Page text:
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How Barbie, Oppenheimer Stars Reacted at Last Film Premieres Before


Jul 14, 2023

On the eve of the premieres of two of the biggest films of the summer, “Barbie” and “Oppenheimer,” the SAG-AFTRA union voted to go on strike, leaving the stars of those films with some of the last words from a Hollywood event until the picket lines start on Friday.

After an extension that pushed negotiations all the way up to the dual premieres of “Barbie” and “Oppenheimer,” SAG-AFTRA ultimately voted to go on strike, effectively shuttering Hollywood. It also made the London premieres of those films among the last events in the industry.

“I very much am in support of all the unions and I’m a part of SAG, so I would absolutely stand by them,” Margot Robbie told reporters in London at the premiere, before the official decision came down.


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Her “Barbie” co-star Ryan Gosling echoed her sentiments, adding, “I will support the actors.” Luckily — or strategically — for the studio, this Wednesday night event was the last major promotional pit-stop for the film before its July 21 premiere.

The “Oppenheimer” London premiere was in a far more precarious position. They actually bumped the premiere up by fifteen minutes in order to hopefully have more time with the film’s stars before what appeared to be an imminent strike.

As such, the film’s stars were able to talk about the pending strike literally minutes before it happened.

Warner Bros.

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“I hope everyone makes a fair deal and we are here to celebrate this movie,” Emily Blunt told Deadline before news of the strike came down. “And if they call it, we’ll be leaving together as cast in unity with everyone … We are gonna have to. We are gonna have to. We will see what happens. Right now it’s the joy to be together.”

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Co-star Matt Damon also stood by the union, even as one of his own production company’s films has been shut down. “If our leadership is saying that the deal isn’t fair, then we gotta hold strong until we get a deal that’s fair for working actors,” he told Deadline. “It’s the difference between having healthcare and not for a lot of actors, and we gotta do what’s right by them.”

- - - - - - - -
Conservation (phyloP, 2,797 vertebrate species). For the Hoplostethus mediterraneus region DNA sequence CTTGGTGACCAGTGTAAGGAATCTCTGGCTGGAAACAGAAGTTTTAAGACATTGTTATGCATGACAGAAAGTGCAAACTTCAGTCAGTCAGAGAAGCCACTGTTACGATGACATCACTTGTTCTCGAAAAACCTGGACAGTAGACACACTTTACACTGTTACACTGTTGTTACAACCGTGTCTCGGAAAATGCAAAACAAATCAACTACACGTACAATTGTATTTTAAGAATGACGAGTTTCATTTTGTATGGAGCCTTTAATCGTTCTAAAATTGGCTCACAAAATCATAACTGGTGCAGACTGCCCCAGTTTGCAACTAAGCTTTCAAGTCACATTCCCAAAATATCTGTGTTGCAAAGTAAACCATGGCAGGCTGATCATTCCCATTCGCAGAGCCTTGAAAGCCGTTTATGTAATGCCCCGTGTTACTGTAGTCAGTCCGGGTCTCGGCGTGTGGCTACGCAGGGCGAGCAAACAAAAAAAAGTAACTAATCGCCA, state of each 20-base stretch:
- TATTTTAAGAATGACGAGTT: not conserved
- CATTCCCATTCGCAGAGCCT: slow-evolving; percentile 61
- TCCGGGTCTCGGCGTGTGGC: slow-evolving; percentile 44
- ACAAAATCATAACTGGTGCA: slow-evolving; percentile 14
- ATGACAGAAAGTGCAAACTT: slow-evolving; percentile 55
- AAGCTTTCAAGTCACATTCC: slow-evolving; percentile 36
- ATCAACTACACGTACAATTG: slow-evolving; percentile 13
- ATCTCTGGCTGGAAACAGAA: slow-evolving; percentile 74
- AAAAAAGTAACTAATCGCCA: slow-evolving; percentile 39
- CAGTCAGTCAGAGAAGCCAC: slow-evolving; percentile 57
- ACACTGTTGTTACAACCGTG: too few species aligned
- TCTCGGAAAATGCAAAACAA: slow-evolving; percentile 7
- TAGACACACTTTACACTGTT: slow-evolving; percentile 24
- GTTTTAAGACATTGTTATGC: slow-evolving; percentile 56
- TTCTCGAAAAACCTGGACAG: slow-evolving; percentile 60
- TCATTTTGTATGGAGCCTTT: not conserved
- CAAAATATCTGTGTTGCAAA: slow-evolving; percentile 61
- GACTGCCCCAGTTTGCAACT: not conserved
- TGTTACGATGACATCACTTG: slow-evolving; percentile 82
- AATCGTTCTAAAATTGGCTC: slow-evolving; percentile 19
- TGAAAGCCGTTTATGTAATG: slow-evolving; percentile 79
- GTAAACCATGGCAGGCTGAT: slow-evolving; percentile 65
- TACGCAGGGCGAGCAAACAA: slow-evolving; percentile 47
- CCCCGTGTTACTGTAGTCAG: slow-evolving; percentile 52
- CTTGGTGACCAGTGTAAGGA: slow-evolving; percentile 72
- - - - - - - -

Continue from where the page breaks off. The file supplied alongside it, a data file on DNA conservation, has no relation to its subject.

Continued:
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He also echoed Blunt’s assertion that the actors would walk if a strike was called. “Look, if it’s called now, everyone’s going to walk obviously in solidarity,” he told Variety. “Once the strike is officially called, [we’re walking]. That’s why we moved this up because we know the second it’s called, we’re going home.”

True to her word, when word came down that the strike had been called, the actors exited the premiere before the screening. Blunt and Damon were joined in their exodus from the event by Florence Pugh, Kenneth Branagh, Cillian Murphy, and others.


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Director Christopher Nolan — the DGA did come to terms with AMPTP earlier this month — confirmed their departures before the film’s screening. “Unfortunately, they’re off to write their picket signs for what we believe to be an imminent strike by SAG, joining my guild — one of my guilds — the Writers Guild in the struggle for fair wages for working members of their union.”

As per the rules laid out by SAG-AFTRA president Fran Drescher, the actors are not allowed to participate in industry events like premieres, press junkets, FYC events, and conventions. It is the first actors strike since 1980.

With this strike, which kicked off at midnight and will see the first picket lines forming on Friday morning, Hollywood is facing its first double-strike in more than 60 years, with SAG-AFTRA joining the WGA (Writers Guild of America) in a work stoppage. At that time, Ronald Reagan was head of the actors’ union.

Drescher gave an impassioned and emotional speech in announcing the strike, saying the studios “stand on the wrong side of history at this very moment.” She also accused them of pleading “poverty, that they are losing money left and right, while they give millions to their CEOs.”

You can see her entire speech here, courtesy of CBS News.

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